And that takes the stock-tank count up to seven in my back garden. Now if only I had a small Roman garrison to help me move that one-ton boulder at the front.
The Patch catching some late afternoon rays. The post oak and giant timber bamboo create some interesting shadows on the house. The Gopher plant in the foreground is in full swing right now…
I like the way the blue – silver foliage echoes the color of the Sedum reflexum ‘Blue Spruce’.
The emerging purple blooms of this mountain laurel looks great against the new green color of the house. This confirmed to me that I need to a) get some more laurels around the Patch and b) plant a large bed of Mexican bush sage at the front of house to replace the bamboos that I have just ripped up.
These gangly chaps are all over the Patch right now, both indoors and out.
Although some people think these flies look like Texas-sized mosquitoes, they are wrongly called “mosquito hawks.” Crane flies are large tan-colored fragile flies with long legs. Adults and larvae do not feed on mosquitoes, in fact adult crane flies feed on nectar or they do not feed at all, once they become adults, these noble creatures exist only to mate and die. Crane fly larvae feed primarily on decomposing organic matter, in compost piles, they often occur on the soil surface below the pile of decaying vegetation. Adults have long slender legs which are easily broken and may be missing in some specimens.
Crane flies are a food source for many birds and many other insects and carnivores…
“Well, we love them don’t we honey?”
“We certainly do George”.
To finish on a “Ewww” note…
Giant carnivorous plant
Botanists have uncovered a carnivorous plant in the Philippines that is large enough to digest a whole rat. (The plant is about a meter across with these cups at the end of stalks to catch prey).
Here is the carnivorous pitcher plant preparing to tuck into a rat. Can you believe this? Look at the remarkable painted coloration on the lips of these cups.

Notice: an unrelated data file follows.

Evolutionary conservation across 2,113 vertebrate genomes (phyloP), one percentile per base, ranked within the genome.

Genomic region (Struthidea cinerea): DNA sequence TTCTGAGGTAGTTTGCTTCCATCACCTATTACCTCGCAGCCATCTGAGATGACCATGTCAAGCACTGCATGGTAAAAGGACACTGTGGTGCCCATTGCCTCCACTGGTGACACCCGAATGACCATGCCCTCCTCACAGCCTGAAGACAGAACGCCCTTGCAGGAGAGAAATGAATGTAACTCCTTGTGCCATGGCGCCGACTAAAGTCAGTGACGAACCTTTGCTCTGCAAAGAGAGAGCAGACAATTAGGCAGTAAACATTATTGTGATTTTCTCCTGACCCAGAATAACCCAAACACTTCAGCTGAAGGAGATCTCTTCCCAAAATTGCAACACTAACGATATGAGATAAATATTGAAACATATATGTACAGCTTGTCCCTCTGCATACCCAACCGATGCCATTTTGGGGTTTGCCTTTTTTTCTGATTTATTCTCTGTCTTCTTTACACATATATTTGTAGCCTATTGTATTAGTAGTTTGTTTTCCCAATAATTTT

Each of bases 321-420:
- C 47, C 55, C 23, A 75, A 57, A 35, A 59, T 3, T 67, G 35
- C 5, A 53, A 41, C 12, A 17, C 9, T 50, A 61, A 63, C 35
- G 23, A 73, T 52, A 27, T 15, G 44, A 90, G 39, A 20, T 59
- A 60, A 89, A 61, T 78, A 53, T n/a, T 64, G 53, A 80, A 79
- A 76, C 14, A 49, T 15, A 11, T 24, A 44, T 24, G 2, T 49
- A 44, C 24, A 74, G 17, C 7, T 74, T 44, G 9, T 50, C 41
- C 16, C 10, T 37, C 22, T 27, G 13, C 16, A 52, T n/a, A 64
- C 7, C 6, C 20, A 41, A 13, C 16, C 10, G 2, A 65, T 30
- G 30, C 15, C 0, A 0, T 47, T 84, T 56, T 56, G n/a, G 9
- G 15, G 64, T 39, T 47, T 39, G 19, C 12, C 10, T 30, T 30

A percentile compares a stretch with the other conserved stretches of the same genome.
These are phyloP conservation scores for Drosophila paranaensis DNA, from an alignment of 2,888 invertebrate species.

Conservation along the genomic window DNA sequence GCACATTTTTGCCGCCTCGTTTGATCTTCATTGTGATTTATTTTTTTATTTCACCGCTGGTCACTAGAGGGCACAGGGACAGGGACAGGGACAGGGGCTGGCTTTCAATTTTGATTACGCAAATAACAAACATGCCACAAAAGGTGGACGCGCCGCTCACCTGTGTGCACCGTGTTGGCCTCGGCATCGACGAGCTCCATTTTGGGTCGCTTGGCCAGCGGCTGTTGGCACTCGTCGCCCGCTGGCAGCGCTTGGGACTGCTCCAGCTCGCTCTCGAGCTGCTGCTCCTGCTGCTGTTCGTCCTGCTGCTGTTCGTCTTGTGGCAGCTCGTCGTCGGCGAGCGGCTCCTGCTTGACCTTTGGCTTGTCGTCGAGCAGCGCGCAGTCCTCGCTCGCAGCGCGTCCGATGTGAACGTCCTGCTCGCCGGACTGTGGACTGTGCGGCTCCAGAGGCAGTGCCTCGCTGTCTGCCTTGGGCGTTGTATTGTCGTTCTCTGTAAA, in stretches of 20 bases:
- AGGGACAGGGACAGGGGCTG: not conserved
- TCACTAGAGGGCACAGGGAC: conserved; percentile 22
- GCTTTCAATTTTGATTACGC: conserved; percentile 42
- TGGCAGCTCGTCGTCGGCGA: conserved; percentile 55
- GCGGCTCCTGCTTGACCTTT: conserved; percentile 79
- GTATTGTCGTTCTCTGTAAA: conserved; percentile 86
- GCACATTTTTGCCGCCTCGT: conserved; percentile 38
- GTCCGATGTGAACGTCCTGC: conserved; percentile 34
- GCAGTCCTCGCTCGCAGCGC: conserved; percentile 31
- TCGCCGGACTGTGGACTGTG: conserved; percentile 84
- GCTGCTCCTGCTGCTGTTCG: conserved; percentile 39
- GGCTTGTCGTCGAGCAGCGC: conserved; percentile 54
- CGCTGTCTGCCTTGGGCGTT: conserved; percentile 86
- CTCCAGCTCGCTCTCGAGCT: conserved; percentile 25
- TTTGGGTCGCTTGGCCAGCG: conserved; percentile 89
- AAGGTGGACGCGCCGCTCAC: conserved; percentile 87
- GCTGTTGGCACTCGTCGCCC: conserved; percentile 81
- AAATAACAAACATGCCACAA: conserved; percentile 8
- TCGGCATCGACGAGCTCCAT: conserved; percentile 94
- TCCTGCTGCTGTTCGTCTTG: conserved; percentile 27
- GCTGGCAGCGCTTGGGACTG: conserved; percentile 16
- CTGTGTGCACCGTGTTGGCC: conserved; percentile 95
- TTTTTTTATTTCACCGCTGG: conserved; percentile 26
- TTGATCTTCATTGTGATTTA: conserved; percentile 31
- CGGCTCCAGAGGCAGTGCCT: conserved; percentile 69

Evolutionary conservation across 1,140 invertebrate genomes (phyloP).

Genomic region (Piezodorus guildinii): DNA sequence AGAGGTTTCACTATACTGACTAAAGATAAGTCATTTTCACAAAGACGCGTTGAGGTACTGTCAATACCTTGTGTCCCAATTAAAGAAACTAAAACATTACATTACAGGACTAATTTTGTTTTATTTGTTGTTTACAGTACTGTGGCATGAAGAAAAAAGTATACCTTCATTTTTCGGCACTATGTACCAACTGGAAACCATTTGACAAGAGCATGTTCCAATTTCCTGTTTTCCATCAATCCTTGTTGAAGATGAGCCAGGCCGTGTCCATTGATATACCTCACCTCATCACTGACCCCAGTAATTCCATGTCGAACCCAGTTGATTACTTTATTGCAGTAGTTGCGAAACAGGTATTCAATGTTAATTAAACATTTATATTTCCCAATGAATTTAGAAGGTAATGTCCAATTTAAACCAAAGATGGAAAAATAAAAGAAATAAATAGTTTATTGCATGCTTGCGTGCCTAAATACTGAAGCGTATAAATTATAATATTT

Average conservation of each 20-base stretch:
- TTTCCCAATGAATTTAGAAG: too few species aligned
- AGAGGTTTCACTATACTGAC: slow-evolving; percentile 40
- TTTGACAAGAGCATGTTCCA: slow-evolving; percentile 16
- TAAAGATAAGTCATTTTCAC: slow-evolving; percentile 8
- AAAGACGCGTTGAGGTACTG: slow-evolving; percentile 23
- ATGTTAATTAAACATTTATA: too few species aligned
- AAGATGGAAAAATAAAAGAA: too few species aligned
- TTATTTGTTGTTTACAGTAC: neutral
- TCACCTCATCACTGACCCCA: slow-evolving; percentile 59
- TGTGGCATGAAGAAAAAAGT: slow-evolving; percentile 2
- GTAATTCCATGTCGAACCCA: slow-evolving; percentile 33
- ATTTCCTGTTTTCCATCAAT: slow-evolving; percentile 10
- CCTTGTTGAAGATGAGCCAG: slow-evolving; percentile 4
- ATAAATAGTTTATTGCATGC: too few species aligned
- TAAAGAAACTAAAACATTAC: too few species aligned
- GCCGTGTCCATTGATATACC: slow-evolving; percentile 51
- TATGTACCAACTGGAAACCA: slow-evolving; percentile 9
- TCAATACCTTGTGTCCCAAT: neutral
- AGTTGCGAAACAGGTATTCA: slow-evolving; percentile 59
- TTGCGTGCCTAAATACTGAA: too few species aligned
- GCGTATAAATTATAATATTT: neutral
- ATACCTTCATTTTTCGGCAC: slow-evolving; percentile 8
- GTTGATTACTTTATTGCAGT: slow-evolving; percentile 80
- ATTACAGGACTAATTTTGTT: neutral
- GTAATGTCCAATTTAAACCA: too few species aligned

“Oh no! I told him he should have become a head-chef ” Brrr… (whiskers involuntary twitch and large teeth bite upper lip, tiny limb and small ear movements).
Stewart McPherson, one of the botanists who trekked deep into the Philippine forest to make the discovery, described the plant…
“Around the mouth of the pitcher are secretions of nectar which attracts insects and small animals. The rim has lots of waxy downward-pointing ridges which help prey fall directly into the pitcher. The pitchers are half full of a liquid consisting of acids and enzymes which help break down its prey. These plants grow in really harsh areas where soil quality is very poor — often pure gravel or sand. Catching insects allows the plant to augment nutrients that it otherwise wouldn’t have access to.” … Mmmm perhaps a mass planting in the hell-strip? That would be novel!
Inspirational image of the week:
Talking about the top of a remote mountain! I have decided that this is where I want to spend my Autumn years when they arrive, a house nestled up in the trees, a Heli-drop of deli produce and beer once a month, fast internet connection, and “raised” (ahem) vegetable beds…you get the absurd picture.
“I like that place Carl”
“Me too Ellie”!
Stay Tuned for:
“Life and Death”